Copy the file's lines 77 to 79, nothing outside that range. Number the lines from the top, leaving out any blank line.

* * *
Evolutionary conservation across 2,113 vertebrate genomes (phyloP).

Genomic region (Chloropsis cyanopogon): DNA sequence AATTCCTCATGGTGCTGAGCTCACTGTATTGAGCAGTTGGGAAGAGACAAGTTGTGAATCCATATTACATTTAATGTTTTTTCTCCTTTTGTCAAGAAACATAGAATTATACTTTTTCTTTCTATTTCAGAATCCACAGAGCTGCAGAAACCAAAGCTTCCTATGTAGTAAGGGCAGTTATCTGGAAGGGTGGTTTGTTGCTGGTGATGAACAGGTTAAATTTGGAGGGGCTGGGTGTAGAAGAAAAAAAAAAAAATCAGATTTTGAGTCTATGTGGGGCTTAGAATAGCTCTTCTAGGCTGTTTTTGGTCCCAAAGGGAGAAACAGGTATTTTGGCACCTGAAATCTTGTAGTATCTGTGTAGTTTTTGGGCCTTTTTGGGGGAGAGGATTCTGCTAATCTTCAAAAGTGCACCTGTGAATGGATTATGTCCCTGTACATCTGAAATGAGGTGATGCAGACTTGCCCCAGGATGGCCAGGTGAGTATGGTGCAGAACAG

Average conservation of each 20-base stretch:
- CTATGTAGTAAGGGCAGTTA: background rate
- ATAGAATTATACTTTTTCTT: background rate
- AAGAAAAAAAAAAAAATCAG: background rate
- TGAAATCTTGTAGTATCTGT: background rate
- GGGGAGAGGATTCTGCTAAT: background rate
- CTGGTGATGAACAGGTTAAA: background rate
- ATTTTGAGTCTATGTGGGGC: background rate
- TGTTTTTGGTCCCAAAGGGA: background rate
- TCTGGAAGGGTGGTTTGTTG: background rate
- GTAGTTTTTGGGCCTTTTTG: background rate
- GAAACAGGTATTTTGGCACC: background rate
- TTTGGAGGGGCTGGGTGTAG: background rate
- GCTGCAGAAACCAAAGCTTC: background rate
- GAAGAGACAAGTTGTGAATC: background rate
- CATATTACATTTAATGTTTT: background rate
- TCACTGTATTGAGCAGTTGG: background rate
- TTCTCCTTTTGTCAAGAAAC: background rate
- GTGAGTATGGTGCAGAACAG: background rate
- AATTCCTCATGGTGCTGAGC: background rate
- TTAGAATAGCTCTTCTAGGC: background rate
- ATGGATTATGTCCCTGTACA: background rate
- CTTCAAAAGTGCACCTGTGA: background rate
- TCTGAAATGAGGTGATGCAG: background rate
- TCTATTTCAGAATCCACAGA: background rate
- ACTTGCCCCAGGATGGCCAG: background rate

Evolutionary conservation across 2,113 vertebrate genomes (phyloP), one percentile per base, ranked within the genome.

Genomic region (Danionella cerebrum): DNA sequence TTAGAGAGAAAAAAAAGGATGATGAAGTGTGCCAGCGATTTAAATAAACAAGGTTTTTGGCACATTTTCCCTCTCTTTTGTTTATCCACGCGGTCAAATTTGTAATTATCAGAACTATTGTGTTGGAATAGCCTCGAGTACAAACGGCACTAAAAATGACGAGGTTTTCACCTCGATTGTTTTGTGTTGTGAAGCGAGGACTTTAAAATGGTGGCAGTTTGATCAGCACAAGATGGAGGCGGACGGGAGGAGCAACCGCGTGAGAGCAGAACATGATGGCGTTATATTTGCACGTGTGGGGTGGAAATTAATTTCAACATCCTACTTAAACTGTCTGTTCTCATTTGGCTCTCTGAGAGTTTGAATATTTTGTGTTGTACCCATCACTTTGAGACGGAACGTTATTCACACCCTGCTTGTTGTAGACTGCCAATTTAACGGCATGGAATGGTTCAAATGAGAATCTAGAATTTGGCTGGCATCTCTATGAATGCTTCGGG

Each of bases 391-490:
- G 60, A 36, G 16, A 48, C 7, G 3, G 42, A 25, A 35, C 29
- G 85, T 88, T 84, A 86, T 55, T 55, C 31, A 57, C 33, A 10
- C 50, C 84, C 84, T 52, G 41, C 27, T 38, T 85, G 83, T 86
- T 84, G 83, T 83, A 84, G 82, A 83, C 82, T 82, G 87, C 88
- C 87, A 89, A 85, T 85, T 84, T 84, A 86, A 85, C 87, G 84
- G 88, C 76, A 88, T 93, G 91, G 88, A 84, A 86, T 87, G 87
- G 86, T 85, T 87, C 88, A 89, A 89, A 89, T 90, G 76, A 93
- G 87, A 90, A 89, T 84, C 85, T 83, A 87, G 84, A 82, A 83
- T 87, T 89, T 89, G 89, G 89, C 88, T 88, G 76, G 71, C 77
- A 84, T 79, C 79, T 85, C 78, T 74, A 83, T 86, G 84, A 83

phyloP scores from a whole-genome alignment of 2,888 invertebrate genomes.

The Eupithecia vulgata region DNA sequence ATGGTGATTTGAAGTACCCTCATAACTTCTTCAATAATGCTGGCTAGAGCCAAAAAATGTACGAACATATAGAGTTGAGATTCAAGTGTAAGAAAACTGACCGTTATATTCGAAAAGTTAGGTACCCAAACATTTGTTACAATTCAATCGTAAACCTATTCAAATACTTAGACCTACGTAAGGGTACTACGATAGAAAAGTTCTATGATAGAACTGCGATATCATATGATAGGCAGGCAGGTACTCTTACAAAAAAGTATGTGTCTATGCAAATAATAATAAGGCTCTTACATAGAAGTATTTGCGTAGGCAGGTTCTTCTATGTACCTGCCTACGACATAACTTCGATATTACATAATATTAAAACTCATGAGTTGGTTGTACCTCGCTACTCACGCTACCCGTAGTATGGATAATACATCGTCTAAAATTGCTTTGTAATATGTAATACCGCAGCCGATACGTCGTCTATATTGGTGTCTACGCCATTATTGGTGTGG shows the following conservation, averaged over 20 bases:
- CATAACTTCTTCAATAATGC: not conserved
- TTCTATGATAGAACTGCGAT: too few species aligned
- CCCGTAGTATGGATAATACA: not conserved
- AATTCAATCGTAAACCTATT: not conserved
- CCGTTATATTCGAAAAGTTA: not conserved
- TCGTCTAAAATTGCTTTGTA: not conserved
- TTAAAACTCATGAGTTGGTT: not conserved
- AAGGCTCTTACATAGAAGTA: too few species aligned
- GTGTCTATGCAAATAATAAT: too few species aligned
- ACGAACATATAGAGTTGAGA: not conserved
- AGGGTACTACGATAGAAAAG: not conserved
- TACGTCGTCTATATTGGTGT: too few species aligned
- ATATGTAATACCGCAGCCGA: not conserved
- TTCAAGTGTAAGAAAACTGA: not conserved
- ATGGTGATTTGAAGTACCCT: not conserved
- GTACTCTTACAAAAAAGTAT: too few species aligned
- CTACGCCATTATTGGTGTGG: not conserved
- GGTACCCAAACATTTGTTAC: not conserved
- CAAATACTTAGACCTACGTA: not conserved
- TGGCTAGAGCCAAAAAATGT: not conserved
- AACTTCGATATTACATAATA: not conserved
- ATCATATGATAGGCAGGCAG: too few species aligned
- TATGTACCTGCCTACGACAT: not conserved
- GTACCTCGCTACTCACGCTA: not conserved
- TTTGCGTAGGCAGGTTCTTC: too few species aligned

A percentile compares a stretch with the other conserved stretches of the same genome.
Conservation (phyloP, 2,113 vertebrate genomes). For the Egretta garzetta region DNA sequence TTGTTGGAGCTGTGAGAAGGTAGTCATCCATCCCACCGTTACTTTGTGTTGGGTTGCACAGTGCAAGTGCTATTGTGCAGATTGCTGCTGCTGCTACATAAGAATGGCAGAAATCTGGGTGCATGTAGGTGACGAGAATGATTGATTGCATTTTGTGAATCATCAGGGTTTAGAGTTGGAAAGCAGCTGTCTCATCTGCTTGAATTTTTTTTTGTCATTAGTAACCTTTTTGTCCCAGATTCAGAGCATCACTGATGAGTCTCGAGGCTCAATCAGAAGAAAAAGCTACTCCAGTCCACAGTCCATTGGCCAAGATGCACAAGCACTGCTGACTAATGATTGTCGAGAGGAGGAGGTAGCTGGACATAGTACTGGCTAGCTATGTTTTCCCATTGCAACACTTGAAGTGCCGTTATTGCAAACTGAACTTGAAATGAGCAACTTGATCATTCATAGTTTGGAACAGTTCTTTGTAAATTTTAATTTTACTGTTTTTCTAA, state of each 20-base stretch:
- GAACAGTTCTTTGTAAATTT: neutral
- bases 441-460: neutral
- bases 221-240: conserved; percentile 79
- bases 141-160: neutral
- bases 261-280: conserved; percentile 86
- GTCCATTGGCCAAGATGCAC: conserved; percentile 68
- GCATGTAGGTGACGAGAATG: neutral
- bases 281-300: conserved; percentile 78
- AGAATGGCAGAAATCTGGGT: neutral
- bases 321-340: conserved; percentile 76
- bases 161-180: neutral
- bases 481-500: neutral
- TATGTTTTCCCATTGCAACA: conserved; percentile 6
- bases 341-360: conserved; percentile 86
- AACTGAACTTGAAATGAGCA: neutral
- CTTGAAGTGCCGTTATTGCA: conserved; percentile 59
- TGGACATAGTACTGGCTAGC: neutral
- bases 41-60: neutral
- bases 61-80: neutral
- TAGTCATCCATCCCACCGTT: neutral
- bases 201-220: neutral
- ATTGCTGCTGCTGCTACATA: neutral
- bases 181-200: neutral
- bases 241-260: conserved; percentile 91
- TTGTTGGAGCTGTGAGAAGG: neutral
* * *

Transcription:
- GCATGTAGGTGACGAGAATG: neutral
- bases 281-300: conserved; percentile 78
- AGAATGGCAGAAATCTGGGT: neutral